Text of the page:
"Let's do this then. There's a special gallery in back with works by the late Fukami. Go see those, and then come by Seiyōken on your way home. We'll go on ahead and wait for you there."
"That sounds good. Thank you."
"Fukami's watercolors are different from others. You mustn't view them with the same eye. Works by Fukami, of course, are quintessential Fukami. If you don't focus on his subjects, but rather the refinement in his style, then you'll find them intriguing." Thus advising, Haraguchi left with Nonomiya. Mineko expressed her thanks and watched them go. They didn't look back as they went.
Mineko turned on her heals and headed toward the special gallery. Sanshirō followed close behind. It was a poorly-lit room. In a single row on a long, low wall hung works by the master Fukami. As Haraguchi had said, they were predominantly watercolors. What struck Sanshirō most was the sparsity of color. What colors were used were attenuated and lacking in contrast. They were painted with such subtlety that only direct sunlight could have revealed them in full. At the same time, there was no sense of deliberate brushwork. Each work appeared as though finished in a single flourish. Pencil lines, visible beneath the colors, lent a candidness to the style. Human figures were slender, like threshing rods. Among these works, too, was a depiction of Venice.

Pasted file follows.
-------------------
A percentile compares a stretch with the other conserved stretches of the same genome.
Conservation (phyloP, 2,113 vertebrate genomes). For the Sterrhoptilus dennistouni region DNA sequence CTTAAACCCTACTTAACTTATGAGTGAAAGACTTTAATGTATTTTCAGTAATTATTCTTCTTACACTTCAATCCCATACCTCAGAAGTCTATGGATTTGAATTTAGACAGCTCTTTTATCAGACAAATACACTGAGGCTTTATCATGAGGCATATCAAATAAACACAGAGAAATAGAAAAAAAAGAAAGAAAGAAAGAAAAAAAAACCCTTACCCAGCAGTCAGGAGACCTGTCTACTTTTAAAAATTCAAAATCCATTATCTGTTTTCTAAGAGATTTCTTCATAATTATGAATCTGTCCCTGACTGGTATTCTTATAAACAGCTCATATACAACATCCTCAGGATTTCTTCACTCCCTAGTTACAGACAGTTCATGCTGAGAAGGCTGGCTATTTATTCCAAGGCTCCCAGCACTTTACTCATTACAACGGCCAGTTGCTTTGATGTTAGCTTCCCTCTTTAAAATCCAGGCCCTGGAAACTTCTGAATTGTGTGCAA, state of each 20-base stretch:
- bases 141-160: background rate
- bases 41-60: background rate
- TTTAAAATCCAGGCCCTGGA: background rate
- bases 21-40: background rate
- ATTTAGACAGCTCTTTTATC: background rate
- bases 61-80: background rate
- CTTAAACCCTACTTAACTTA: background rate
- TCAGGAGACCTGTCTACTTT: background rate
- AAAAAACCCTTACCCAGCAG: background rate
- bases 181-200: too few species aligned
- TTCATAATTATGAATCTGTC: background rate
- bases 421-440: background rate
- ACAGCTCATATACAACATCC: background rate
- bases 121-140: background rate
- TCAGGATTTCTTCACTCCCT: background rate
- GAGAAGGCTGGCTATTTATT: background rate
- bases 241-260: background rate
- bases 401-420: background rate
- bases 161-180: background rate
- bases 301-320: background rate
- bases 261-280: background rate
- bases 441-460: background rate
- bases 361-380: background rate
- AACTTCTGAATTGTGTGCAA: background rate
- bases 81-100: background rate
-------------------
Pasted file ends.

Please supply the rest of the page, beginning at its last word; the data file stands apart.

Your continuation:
Mineko approached it. "This one must be Venice too."
"Yes," Sanshirō replied. Hearing the word Venice brought a question to his mind.